When I was diagnosed in 1991, a lot of things fell into place as far as my past was concerned. The RAF psychiatrist didn't actually tell me my diagnosis - he wrote a letter to my GP and gave it to me to deliver. On the envelope, it said "To whom it may concern" - I thought "well, it concerns me" so I opened it. The diagnosis was there in black print - manic depressive psychosis. I had to look it up in the library; bear in mind it was over 20 years ago and the internet was in its infancy. I read everything I could get my hands on about the illness, and gradually realised that I had been having minor episodes all my life - black days/weeks, bursts of excessive energy and, occasionally, outrageous behaviour. That was a real eye opener.
I had my first major episode when I was 17, but no one diagnosed me, thank goodness, or I would have had a lifetime of drugs and a terrible label to live with. It was the day before New Year's Eve 1973. The phone rang and it was my Sixth Form Tutor - my best friend Carol had been found dead. (Only later would we discover it had been suicide) The next few days were a blur of making sure all her friends knew, telling the Sixth Form, and getting ready for the funeral. When all the fuss died down, I started to write a diary. Every day charted my collapse into depression, although I didn't realise what was happening, and wouldn't have had the words to describe it anyway.
One Sunday, I got out of bed feeling jittery and strange - I couldn't control my thoughts, which were all over the place. I was still in my pyjamas, sitting in the sitting room, with my Mother on another chair. My parents usually went to church, but for some reason, hadn't gone that day. Suddenly, all the colours went bright through the French windows. Time both stopped and rushed past. I felt an overwhelming sense of loss of identity - I didn't know, suddenly, who I was. I couldn't speak. I stood up and went to the bathroom, where there were some strong painkillers, and I took them all. I didn't want to die, I just wanted to lose consciousness until it was all over. I began to feel dizzy, then I was sick and up came the pills.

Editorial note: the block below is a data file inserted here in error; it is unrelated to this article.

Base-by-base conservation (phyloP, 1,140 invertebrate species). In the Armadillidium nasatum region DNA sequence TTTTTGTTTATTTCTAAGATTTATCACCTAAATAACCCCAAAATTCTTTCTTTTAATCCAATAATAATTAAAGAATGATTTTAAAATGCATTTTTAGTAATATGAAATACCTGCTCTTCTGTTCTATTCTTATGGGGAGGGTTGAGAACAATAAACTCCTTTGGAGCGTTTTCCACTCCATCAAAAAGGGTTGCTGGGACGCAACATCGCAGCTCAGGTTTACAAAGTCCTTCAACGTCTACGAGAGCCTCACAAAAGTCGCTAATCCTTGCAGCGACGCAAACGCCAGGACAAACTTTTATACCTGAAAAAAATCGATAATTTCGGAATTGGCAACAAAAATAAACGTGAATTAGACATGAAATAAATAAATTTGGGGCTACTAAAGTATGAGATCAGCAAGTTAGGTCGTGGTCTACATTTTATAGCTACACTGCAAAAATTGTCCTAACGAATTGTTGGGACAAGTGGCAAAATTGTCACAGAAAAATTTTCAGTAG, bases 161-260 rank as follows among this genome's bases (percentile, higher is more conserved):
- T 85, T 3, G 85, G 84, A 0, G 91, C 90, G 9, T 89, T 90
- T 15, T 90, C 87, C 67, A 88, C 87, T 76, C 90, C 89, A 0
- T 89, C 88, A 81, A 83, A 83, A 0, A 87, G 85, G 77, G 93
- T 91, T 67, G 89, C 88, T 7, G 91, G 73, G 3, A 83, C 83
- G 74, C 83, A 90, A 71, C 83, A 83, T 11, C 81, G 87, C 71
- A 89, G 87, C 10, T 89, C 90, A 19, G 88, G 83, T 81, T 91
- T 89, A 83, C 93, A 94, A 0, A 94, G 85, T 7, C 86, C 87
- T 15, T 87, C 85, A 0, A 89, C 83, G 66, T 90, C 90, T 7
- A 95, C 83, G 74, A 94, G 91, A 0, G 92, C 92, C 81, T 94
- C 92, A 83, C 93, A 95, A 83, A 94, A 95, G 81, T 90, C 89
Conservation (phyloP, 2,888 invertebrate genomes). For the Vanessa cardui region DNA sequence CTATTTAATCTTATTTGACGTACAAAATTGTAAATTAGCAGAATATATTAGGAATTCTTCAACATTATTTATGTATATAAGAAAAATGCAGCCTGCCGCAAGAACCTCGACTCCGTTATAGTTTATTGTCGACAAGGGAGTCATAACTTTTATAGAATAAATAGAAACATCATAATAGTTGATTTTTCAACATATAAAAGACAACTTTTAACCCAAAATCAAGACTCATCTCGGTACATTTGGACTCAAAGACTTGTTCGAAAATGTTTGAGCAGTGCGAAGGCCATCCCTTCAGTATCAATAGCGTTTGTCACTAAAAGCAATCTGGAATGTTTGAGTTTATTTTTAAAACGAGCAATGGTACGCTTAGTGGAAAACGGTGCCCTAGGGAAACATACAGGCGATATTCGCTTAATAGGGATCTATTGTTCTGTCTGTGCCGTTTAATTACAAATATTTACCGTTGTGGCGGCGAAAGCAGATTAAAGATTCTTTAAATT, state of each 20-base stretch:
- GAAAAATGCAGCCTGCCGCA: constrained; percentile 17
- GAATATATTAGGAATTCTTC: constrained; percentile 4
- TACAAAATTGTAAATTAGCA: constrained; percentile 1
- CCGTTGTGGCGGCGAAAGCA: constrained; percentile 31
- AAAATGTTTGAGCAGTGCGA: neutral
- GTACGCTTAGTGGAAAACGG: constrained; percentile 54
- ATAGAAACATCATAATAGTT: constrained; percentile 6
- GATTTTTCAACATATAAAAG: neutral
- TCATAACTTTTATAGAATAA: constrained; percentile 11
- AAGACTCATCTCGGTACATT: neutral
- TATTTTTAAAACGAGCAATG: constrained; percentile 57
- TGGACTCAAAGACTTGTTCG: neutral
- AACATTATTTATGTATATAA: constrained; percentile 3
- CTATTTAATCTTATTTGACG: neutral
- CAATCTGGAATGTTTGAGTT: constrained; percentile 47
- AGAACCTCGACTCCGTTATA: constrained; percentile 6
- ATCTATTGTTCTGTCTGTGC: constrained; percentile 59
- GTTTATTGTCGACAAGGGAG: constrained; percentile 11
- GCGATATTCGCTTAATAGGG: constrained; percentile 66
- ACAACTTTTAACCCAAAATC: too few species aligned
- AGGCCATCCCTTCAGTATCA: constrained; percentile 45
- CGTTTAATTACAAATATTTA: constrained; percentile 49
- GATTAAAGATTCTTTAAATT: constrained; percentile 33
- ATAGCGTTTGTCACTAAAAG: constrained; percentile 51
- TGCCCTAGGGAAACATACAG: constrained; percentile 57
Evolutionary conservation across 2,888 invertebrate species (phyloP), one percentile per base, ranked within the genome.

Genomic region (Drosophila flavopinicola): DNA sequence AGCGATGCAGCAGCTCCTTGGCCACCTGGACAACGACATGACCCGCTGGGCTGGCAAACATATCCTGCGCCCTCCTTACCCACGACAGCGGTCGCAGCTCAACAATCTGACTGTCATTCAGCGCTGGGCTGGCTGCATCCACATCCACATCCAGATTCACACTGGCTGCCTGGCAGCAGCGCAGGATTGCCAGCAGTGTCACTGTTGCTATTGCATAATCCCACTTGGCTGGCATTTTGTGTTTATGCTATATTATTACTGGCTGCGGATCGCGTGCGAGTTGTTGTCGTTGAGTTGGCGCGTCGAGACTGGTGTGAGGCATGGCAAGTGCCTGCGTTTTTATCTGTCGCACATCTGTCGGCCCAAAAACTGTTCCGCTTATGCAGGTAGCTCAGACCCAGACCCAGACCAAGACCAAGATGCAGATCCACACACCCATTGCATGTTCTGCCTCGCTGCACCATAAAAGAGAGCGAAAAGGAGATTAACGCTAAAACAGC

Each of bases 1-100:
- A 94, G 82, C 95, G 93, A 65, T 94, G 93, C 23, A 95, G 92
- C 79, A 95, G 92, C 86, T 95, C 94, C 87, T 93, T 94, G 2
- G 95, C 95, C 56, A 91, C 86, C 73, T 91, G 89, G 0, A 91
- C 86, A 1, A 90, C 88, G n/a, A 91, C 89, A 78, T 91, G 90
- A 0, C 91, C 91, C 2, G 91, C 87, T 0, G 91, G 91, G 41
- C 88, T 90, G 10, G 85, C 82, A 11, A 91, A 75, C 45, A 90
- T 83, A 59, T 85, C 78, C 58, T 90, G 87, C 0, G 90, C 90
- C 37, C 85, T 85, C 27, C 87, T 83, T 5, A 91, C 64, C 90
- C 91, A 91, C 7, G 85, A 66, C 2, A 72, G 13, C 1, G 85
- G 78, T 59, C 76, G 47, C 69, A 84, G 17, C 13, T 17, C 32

I was lying on the bathroom floor and my Mother, who had heard me vomiting, came in - she asked me what was wrong, but I couldn't tell her; I didn't know what it was, only that it had to stop. I went to lie on my bed, but that was completely wrong as I was alone with the ghastly feelings, so I went to the sitting room. Mum was obviously worried sick, but didn't know what to do, so she just sat with me. Eventually, I began to feel less agitated, but still felt very unlike myself. The day passed slowly and I went to bed with the light on, so as not to be alone in the dark.
To cut a long story short, I went to see my GP, who said he thought it was an extreme grief reaction. The only thing that made me feel better was driving the car, so I went out endlessly. I missed three weeks of school and my friends were all very worried about me. As PInk Floyd said "there's someone in my head, but it's not me". Eventually, it passed and I went back to school.
I was lucky not to be diagnosed - I'd never have got into the RAF with a history of mental illness - so that was a positive. Over the next few years, I had minor episodes, times when I would seek to be solitary, and times when I was over excited and sought to burn the candle at both ends. My next collapse was much worse - some 16 years later - and would lead to me being chucked out of the RAF.
I spent 16 years in the RAF defending the Free World , then got bunged out unceremoniously for being bipolar. I and was subsequently diagnosed with PTSD. Funny old world, isn't it?